The Worst Hairstyles We Used To Love
Mandy Moore via Instagram
When you go along with trends, part of the deal is knowing you might look ridiculous once the fad is over. While crimped hair might have felt fresh in the '80s, and zigzag center parts might have looked cool in the '90s, and black streaks on platinum hair might have been mind-blowing in the new millennium, all of these hairstyles now feel dated and just a little silly.
But if you only wore classic hairstyles, you wouldn't have nearly as much fun at the hair salon. It's exciting to experiment, even if you will look back at those styles years later and groan. Read on to see some of the worst hairstyles we used to love. From flipped layers to chunky highlights to jeweled center parts, there are a lot of doozies. How many have you worn?
Jim Smeal / Contributor
You could have left your hair down, or swept half of it up like Anne Hathaway did. And then for extra glamour, a quick squirt of glitter hairspray added a sparkle to your roots and crown.
Dan Callister / Stringer
September 14, 2004 - Doug Benc/Getty Images Entertainment
The look was edgy and fashion-forward at the time, and let women experiment with different shades and hues.
Frederick M. Brown / Stringer
The hairstyle was a mix between a mullet and a shag. The hair would sit just on or above the shoulders, and different levels of layers would be cut into the hair that was framing the face. You could either straighten those layers to give them a shattered effect, or flip them out to create a mullet-like silhouette.
Gregg DeGuire / Collaborator
While some added sticks to decorate a basic ponytail, others used them to hold up their hair altogether. In 2002, Hilary Duff upped the ante by wearing four chopsticks to the Nickelodeon Annual Kids Choice Awards.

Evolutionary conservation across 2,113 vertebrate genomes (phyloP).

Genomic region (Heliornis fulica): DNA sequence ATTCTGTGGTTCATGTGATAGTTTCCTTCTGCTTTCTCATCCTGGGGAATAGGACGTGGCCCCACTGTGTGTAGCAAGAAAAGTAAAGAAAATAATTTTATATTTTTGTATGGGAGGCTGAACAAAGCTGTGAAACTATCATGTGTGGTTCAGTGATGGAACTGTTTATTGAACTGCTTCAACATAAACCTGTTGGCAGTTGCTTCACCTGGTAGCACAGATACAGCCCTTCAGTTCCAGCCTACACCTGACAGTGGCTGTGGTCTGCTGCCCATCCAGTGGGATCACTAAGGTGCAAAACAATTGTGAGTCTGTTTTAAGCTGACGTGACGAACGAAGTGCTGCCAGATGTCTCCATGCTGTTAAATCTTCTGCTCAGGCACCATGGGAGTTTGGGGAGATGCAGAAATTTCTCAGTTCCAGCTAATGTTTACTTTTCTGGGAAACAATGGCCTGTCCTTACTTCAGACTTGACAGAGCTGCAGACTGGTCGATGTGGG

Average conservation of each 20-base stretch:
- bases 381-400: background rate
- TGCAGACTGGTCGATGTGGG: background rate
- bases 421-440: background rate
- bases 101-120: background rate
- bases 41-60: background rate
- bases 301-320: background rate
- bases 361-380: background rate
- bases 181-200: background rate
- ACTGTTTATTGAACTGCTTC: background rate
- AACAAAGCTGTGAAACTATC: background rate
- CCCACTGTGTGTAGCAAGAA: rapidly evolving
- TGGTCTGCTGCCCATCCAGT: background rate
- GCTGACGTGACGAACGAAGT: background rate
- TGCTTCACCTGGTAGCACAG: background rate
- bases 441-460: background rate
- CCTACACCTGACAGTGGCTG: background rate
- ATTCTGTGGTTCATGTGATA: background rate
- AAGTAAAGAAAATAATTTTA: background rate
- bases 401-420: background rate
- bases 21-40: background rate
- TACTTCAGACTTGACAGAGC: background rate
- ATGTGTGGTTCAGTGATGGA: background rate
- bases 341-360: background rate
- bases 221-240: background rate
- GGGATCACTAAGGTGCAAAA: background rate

Fire Engine Red Hair
This hairstyle choice was the early oughts' version of the pastel or rainbow hair that we have today. Trying out unexpected color choices will always be in style, but when you look at flaming red hair today, it's hard not to think of the '00s.
Flipped Out Ends
Jean-Paul Aussenard / Collaborator
Ron Galella / Collaborator
Mandy Moore via Instagram
For those who didn't have long or thick enough hair to achieve the desired amount of spikiness, faux-hair scrunchies stepped in. Mandy Moore's look is an extreme version of that style: her blonde hair was separated into a zigzag part, and her hair was pinned back into two buns. Faux-hair scrunchies then helped give her fanned-out spikes in the back.
Central Press / Stringer
He created the "Lady Di look" during Diana's engagement to Prince Charles. "The shape just came about gradually," he said. "It was quite a bit longer when she first came to me. I thought she'd look great with short hair, and that's what we eventually agreed upon." While it was a fun, youthful look, he never expected hysteria over it. "It was quite flattering to me, although at times I got fed up because there were so many people coming in about that one thing."
December 4, 2000 - Bauer Griffin
Christina Aguilera was a fan of the look in her Drrty era, when she debuted platinum blonde hair streaked with black highlights. The black highlights peeked out from underneath her blonde base color, creating a vivid contrast. This look quickly became the number one hairstyle seen inside clubs and house parties nationwide.
August 29, 2004 - Bauer Griffin
Everyone from Beyonce to Jessica Simpson sported the look, and people began to stock up on backcombs, volumizing hairsprays, and extra extensions to create thicker hair. Flattened and stick-straight hair was now seen as passe, and we all wanted the opposite: thick, luscious locks.
Justin Goff / Collaborator
Women like Victoria Beckham helped to popularize the gelled pixie, which consisted of choppy layers that shot up in different directions. The hair was frozen into place, and could withstand a wind storm without being mussed.
Barry King / Contributor via Getty
The popular '80s style looked "much like a cockatoo," Phiadelphia Daily News joked in 1992. While it might have been extreme — and now induces groans when people see pictures — it was the height of chic back then.
"It was all about the height," one mall-bang-wearer recalled to Tampa Bay Times in 2003. "The higher the tease, the better. It would take a lot of curling, teasing and hair spray. I can still hear our mom hollering at us to hurry up or we would be late for school. We would drive her nuts fixing our hair." They would use so much hairspray, steam would rise from the curling iron when applied to the hair.